Arias said his employer threatened to tell immigration authorities that the other farm was hiring undocumented immigrants if he left to work there. So he stayed at the dairy — for nearly 10 years.
Arias then sued his employer in 2006 for failure to provide overtime pay and meal breaks.
Ten weeks before the start of the trial, his employer’s Fresno-based lawyer, Anthony Raimondo, e-mailed Immigration and Customs Enforcement (ICE), inquiring about Arias’ immigration status and offering full cooperation if the agency wanted to apprehend him at an upcoming appointment related to the lawsuit.
Subsequent court records show Raimondo e-mailed an ICE official what he believed to be Arias’ driver’s license number.
“I hope this helps," Raimondo wrote in the email. "He will be attending a deposition next week. If there is an interest in apprehending him, please let me know so that we can make the necessary arrangements.”
Raimondo told KQED his intention was not to report Arias to ICE, but rather to find out his immigration status, and if he was undocumented, to then file a complaint with the Legal Services Corporation, a publicly funded group that provides funding to CRLA — the group representing him.
"I would like to prevent these attorneys from providing any further services at the taxpayers’ expense,” Raimondo wrote in the email to the ICE official.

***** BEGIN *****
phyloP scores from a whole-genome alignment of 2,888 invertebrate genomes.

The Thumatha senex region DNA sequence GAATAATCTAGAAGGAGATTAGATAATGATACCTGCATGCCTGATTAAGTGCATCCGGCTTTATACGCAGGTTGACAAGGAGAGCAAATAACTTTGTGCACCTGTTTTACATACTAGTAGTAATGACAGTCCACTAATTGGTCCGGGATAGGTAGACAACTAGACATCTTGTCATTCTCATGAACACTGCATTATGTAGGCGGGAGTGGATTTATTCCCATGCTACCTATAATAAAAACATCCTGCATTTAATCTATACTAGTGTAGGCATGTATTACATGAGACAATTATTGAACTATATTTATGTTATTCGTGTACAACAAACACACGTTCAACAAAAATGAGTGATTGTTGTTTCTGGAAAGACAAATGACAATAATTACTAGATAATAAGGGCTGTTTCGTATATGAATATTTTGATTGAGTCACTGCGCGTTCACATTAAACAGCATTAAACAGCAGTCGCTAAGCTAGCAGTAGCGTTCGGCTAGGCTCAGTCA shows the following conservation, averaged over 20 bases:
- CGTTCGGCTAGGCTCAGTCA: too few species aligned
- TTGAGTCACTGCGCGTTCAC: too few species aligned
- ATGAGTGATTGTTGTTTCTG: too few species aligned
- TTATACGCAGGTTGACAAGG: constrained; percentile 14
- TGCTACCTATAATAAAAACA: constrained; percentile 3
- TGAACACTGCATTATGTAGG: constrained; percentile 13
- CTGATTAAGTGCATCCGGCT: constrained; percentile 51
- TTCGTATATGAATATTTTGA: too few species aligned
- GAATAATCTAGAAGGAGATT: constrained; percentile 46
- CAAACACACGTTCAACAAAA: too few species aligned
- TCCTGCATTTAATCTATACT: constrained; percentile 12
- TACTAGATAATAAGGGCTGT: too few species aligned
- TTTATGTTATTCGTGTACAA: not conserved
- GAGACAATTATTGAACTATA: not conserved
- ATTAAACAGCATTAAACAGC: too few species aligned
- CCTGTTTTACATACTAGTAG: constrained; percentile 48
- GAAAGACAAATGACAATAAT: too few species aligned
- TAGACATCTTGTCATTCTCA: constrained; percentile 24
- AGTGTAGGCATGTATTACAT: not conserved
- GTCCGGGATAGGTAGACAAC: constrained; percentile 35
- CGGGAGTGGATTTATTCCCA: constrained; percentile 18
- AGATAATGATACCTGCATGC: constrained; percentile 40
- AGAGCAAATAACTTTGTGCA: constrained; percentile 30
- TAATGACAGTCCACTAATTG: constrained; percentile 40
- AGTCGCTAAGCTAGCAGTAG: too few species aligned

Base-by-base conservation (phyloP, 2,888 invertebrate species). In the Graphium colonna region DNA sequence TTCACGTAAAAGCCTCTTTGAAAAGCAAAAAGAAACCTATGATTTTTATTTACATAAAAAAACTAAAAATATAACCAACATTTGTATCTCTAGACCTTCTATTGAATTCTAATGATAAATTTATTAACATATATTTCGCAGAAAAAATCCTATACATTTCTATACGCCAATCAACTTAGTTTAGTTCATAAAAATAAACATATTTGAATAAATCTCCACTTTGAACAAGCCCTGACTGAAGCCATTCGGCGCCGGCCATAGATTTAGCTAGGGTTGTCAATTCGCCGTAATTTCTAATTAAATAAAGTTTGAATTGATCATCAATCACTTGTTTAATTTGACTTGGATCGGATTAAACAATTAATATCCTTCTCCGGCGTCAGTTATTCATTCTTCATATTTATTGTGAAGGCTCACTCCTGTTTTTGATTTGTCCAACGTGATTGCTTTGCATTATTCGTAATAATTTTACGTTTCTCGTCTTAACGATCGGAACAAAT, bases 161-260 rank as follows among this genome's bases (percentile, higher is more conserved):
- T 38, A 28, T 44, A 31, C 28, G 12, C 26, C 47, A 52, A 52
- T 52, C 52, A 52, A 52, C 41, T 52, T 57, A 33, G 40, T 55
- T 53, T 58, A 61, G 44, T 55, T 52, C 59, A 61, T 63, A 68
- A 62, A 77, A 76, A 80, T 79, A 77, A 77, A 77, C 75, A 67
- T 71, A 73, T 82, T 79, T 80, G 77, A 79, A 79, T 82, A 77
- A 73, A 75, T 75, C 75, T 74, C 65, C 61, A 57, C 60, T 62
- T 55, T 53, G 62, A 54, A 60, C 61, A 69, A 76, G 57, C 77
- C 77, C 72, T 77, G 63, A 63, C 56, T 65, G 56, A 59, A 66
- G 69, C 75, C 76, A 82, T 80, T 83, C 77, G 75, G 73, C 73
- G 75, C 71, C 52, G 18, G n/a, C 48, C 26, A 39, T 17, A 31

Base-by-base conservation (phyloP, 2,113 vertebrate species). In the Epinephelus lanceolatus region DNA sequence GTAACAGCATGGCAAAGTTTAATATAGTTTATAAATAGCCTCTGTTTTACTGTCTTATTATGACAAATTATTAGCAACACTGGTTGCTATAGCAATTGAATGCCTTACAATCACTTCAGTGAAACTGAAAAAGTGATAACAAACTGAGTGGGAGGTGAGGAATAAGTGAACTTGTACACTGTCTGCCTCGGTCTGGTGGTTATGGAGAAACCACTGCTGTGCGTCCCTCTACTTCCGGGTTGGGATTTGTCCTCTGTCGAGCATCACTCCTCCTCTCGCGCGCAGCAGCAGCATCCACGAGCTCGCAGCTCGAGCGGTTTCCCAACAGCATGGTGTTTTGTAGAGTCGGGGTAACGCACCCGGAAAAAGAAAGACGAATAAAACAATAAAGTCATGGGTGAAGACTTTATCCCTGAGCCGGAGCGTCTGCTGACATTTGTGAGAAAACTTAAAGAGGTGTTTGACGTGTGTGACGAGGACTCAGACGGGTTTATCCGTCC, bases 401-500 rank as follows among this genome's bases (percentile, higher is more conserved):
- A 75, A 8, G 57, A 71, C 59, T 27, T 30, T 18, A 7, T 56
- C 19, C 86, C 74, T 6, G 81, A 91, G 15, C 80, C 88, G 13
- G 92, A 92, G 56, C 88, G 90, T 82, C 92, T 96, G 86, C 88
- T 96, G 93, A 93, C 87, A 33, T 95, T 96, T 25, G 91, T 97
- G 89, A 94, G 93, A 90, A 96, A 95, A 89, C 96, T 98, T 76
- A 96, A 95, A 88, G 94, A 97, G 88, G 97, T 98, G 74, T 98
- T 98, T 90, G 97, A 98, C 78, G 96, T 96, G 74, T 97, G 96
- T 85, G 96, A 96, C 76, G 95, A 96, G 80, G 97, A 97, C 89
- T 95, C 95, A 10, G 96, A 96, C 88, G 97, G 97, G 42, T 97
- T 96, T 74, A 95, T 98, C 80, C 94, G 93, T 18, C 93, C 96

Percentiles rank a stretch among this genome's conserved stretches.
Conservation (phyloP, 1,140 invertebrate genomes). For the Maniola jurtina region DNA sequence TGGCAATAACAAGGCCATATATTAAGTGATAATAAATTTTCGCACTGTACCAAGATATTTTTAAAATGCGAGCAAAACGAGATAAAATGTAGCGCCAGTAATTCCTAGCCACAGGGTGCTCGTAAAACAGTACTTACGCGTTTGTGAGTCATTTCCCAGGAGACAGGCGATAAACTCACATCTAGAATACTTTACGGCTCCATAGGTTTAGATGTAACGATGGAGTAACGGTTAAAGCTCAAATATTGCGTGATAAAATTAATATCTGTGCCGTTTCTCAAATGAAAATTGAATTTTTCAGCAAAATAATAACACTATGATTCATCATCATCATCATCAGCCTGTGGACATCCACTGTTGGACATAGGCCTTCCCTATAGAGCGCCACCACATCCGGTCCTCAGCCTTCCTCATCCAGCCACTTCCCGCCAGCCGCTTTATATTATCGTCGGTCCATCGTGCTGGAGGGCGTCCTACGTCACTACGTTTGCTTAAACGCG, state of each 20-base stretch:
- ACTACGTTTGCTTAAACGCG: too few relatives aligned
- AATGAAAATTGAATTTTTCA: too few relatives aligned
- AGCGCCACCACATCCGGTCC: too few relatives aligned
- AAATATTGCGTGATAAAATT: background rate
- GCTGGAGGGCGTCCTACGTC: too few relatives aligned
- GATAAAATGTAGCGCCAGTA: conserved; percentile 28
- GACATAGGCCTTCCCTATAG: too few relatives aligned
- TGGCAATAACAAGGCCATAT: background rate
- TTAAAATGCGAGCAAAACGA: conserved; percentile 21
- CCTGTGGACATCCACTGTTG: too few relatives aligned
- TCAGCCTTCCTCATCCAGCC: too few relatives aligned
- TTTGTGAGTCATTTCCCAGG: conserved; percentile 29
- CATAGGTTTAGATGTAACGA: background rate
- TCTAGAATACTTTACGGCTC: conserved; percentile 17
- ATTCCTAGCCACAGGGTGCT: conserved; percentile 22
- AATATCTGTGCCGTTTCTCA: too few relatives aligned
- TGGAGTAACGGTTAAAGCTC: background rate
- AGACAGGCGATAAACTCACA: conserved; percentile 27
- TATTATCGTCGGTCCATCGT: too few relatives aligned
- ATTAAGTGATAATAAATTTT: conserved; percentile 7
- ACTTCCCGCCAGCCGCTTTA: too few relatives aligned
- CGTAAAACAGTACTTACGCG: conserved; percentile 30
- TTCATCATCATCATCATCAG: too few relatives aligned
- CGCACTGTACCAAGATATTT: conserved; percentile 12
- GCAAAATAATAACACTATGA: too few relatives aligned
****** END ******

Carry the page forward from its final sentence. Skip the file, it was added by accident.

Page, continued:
“I’m the only person in this case who didn’t break the law,” Raimondo recently told KQED.
After learning of Raimondo's contact with ICE, Arias’ attorneys sued Raimondo individually for unlawful retaliation under federal labor law.
In its opinion, the appeals court wrote that Raimondo had a "pattern and practice" of contacting ICE about workers who asserted their rights against employers.
In 2013, Raimondo wrote an email to LSC's Office of Inspector General, in which he stated, "The times when I have had litigants deported, I have always simply taken action rather than make any threats. The attorneys find out when their clients are already gone."
In response, Raimondo told KQED: "All I ever did was tell the truth to law enforcement. Is that illegal?"
The California Legislature also approved SB 666 in 2013, which made attorneys in the state subject to suspension, disbarment or other discipline if they reported the immigration status of a witness, a party to a civil action, or his or her family members because the witness or party exercised a right related to employment.
"What I did was 100 percent legal at the time that I did it,” Raimondo said. “If the law changes later, how does that impact what I did?"
The Fair Labor Standards Act (FLSA) prohibits employers from retaliating against workers for making minimum wage or overtime claims.
But Raimondo's lawyer argued in federal district court that his client could not be held liable because he was not actually Arias' employer, a position the court supported.
Arias' lawyers appealed the decision, and the 9th Circuit reversed the lower court's decision, ruling that third parties acting on behalf of employers can still be liable for unlawful labor retaliation.
In the case, 9th Circuit Judge Stephen Trott challenged Raimondo's defense: “That’s expanding the definition of employer to make sure that there’s no loophole here, and you can’t just go get the mafia to threaten people.”
Christopher Ho, an attorney at Legal Aid at Work, said the decision marks the first time an appeals court has ever ruled that an employer's attorney can be held personally liable for retaliation against workers.
“It makes it not possible for an employer to get around the law [by] just having somebody he or she knows do that dirty work for them,” he said.